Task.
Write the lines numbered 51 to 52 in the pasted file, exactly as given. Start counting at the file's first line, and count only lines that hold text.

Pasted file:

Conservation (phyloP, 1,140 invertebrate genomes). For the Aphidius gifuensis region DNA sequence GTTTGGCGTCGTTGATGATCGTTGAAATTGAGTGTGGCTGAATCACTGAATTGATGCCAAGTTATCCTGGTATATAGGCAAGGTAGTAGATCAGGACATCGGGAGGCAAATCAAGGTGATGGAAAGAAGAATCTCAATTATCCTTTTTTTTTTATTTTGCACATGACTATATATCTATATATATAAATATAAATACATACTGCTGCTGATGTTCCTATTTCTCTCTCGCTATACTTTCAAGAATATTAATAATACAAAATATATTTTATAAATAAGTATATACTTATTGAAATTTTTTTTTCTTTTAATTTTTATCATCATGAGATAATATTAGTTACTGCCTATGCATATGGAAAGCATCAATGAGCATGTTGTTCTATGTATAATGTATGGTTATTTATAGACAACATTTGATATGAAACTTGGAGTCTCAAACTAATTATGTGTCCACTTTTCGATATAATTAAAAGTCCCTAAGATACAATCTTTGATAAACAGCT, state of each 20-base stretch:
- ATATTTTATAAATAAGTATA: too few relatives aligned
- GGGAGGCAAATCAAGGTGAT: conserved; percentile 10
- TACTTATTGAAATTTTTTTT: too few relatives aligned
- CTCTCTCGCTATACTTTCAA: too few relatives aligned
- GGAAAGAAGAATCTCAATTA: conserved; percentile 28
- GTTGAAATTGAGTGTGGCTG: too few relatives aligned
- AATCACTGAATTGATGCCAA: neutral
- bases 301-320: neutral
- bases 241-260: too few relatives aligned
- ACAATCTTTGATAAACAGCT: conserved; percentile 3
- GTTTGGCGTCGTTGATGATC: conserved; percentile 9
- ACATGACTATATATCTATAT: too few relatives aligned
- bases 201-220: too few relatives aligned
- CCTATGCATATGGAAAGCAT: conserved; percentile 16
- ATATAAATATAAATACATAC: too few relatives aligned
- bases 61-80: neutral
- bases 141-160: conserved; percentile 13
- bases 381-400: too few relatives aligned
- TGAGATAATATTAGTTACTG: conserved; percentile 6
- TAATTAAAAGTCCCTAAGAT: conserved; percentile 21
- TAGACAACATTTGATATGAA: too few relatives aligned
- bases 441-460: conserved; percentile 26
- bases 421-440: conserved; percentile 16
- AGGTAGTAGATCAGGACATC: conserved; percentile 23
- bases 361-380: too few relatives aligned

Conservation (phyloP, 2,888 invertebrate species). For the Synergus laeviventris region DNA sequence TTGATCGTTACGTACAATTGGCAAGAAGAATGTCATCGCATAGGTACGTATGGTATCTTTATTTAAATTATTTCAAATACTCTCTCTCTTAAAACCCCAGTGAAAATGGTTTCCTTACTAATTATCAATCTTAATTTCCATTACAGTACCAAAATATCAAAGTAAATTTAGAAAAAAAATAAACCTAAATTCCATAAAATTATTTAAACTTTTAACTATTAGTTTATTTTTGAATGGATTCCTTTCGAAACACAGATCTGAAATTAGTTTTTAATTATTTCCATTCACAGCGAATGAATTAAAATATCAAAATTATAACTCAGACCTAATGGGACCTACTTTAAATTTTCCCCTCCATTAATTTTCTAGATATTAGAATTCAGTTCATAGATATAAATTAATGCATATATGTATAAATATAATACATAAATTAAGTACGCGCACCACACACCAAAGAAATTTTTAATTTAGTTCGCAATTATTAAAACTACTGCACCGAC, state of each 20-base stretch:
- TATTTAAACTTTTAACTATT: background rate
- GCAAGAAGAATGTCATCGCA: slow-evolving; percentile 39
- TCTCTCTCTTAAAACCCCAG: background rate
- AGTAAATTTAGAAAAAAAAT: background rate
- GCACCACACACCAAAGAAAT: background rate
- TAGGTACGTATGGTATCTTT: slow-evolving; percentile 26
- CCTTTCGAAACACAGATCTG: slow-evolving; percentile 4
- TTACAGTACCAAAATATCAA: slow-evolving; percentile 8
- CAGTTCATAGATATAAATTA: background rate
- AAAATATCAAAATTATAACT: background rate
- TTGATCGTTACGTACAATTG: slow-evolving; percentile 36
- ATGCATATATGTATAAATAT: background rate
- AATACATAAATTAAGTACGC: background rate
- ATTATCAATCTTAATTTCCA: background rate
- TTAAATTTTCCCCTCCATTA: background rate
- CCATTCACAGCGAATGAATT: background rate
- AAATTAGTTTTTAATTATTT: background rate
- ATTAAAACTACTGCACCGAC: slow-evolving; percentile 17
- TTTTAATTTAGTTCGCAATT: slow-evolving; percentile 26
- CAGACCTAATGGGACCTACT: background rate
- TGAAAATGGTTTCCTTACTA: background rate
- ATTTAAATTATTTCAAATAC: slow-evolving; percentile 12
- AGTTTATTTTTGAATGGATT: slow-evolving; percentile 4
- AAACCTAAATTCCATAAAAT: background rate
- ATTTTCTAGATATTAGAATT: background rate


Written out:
- AAACCTAAATTCCATAAAAT: background rate
- ATTTTCTAGATATTAGAATT: background rate